|US6845455 *||12 Apr 2001||18 Jan 2005||Intel Corporation||Wallet detachable retaining a personal information device and receiving a wake signal and a stay awake signal from the personal information device|
|US6863554||9 Aug 2000||8 Mar 2005||Intel Corporation||PCMCIA compliant communications connectors|
|US6863557||30 May 2003||8 Mar 2005||Socket Communications, Inc.||High-density removable expansion module having I/O and second-level-removable expansion memory|
|US6895345 *||31 Oct 2003||17 May 2005||Micro Ear Technology, Inc.||Portable hearing-related analysis system|
|US6920517||22 Apr 2003||19 Jul 2005||Socket Communications, Inc.||Nested removable-removable modules with game and media-player applications|
|US6941399||7 Jun 2002||6 Sep 2005||Hewlett-Packard Development Company L.P.||Electronic interface device|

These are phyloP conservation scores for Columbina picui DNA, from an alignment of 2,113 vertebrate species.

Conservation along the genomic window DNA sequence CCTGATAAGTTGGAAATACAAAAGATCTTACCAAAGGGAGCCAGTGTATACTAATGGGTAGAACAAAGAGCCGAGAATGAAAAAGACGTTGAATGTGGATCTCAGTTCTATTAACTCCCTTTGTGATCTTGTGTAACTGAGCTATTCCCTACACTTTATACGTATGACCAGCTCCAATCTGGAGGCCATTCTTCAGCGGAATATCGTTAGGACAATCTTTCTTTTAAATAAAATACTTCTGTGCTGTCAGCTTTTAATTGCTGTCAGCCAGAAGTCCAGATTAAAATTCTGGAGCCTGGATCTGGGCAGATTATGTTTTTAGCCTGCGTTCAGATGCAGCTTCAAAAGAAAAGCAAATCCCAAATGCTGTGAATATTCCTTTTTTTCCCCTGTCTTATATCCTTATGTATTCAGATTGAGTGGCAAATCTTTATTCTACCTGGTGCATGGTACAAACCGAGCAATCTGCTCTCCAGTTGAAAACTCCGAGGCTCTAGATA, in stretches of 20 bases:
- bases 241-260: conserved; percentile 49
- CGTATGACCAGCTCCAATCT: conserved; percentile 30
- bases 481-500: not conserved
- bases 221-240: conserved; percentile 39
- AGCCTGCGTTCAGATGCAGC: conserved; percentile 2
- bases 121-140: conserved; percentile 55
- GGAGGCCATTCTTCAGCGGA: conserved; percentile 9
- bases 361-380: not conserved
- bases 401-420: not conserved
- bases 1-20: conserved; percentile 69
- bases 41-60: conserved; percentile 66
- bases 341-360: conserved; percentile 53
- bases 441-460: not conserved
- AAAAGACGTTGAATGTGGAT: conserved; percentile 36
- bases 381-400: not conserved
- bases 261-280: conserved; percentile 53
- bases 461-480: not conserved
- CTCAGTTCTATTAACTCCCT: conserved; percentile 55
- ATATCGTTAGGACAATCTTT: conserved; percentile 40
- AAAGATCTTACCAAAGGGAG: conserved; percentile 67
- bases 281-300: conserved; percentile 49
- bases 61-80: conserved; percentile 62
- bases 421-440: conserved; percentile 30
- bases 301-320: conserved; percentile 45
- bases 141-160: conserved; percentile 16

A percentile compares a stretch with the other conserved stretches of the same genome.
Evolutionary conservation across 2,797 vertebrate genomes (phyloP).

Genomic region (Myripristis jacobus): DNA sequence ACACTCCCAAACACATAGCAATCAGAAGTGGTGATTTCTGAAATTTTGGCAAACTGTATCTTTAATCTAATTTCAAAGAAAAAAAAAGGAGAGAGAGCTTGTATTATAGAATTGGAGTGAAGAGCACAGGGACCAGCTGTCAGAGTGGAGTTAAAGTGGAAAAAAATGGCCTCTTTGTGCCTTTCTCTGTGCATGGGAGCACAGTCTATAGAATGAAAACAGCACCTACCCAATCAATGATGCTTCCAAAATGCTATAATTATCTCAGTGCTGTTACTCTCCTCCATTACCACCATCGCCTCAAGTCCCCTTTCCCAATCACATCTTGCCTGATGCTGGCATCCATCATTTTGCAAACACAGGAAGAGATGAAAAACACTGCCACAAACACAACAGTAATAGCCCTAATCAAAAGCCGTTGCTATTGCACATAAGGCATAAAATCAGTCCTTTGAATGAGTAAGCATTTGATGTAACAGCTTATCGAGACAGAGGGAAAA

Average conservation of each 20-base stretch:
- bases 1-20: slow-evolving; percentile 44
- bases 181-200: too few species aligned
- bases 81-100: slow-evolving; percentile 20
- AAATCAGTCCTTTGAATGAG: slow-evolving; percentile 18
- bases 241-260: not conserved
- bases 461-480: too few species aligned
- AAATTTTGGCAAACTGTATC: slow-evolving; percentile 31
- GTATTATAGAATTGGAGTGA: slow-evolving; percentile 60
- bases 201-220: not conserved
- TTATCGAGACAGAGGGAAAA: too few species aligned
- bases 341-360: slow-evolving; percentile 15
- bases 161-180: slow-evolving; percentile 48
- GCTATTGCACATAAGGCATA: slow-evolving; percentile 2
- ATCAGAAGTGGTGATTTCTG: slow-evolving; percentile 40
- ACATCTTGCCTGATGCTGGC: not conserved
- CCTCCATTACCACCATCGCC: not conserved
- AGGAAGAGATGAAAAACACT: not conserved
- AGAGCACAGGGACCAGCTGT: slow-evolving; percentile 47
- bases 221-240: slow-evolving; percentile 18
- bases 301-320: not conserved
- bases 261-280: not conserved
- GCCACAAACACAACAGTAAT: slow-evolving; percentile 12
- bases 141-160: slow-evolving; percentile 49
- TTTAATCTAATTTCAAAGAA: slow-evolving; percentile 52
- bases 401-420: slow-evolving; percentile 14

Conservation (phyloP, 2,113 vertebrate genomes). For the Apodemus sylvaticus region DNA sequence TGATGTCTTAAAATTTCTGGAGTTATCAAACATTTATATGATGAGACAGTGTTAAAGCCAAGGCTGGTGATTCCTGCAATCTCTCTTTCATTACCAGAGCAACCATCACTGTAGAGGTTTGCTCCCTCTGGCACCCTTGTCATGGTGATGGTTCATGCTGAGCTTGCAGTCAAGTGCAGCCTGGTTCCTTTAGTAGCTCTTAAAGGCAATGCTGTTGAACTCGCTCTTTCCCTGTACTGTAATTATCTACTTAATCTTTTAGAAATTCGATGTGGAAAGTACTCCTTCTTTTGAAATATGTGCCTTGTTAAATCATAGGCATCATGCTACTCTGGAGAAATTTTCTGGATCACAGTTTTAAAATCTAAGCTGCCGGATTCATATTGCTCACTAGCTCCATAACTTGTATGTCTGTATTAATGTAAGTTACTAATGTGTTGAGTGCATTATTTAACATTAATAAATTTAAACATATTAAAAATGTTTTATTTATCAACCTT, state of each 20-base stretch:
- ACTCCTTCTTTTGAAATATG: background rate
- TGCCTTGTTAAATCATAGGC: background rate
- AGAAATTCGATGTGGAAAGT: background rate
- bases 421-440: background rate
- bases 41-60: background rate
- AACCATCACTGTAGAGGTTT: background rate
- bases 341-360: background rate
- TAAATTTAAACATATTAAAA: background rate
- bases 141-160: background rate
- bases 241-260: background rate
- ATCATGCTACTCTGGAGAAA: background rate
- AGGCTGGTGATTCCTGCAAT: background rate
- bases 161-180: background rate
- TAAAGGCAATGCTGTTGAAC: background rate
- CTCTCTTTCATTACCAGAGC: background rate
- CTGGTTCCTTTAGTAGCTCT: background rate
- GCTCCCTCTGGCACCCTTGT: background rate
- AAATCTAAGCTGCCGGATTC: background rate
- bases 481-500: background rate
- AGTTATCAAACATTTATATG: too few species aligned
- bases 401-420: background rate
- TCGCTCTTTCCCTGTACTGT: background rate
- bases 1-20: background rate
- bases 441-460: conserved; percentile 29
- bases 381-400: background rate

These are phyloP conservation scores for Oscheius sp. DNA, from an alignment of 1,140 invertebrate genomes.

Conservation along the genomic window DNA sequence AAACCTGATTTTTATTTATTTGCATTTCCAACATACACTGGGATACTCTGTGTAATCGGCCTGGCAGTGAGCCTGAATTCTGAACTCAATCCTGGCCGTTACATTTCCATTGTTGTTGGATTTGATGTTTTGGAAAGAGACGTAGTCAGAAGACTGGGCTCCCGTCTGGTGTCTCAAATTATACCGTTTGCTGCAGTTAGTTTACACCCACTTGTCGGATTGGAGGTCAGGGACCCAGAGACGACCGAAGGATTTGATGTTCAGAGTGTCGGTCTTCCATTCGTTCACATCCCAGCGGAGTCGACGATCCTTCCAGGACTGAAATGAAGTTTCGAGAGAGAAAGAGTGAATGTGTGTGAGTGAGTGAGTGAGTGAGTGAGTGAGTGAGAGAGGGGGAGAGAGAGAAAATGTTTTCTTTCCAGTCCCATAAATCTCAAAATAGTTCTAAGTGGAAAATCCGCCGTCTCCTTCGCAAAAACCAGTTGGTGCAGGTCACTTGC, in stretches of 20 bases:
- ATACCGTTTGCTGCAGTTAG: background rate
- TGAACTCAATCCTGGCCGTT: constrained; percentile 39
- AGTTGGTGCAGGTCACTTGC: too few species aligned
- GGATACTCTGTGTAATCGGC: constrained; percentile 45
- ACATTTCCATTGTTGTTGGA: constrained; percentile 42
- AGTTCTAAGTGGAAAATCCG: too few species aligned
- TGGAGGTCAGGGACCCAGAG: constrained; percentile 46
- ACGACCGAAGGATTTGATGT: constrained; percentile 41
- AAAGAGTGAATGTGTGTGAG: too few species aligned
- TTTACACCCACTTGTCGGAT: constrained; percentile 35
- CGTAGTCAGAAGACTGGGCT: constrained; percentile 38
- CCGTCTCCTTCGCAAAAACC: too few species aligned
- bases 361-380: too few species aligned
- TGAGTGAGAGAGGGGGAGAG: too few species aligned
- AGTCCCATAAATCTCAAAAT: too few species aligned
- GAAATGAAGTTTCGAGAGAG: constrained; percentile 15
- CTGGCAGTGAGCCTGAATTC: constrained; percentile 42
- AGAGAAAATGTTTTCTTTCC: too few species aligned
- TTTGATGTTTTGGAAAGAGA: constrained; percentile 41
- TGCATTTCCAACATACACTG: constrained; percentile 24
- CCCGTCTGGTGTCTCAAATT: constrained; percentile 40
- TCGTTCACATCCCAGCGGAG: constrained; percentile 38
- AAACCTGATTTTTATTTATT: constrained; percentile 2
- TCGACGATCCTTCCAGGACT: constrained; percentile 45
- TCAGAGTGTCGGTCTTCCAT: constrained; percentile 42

|US6976111||9 May 2000||13 Dec 2005||Socket Communications, Inc.||High-density removable expansion module having I/O and second-level removable expansion memory|
|US6982702 *||12 Jun 1998||3 Jan 2006||Hewlett-Packard Development Company, L.P.||Portable computer system|
|US7054957||28 Feb 2001||30 May 2006||Micro Ear Technology, Inc.||System for programming hearing aids|
|US7072688||28 Apr 2003||4 Jul 2006||Motorola, Inc.||Enhanced companion digital organizer for a cellular phone device|
|US7074061||17 Feb 1998||11 Jul 2006||Intel Corporation||Versatile communications connectors|
|US7084608||22 Jul 2003||1 Aug 2006||Agere Systems Inc.||PCMCIA card with dedicated on-board battery|
|US7107072 *||20 Feb 1996||12 Sep 2006||Texas Instruments Incorporated||Interface module for a portable telephone that facilitates direct portable telephone/portable computer coupling|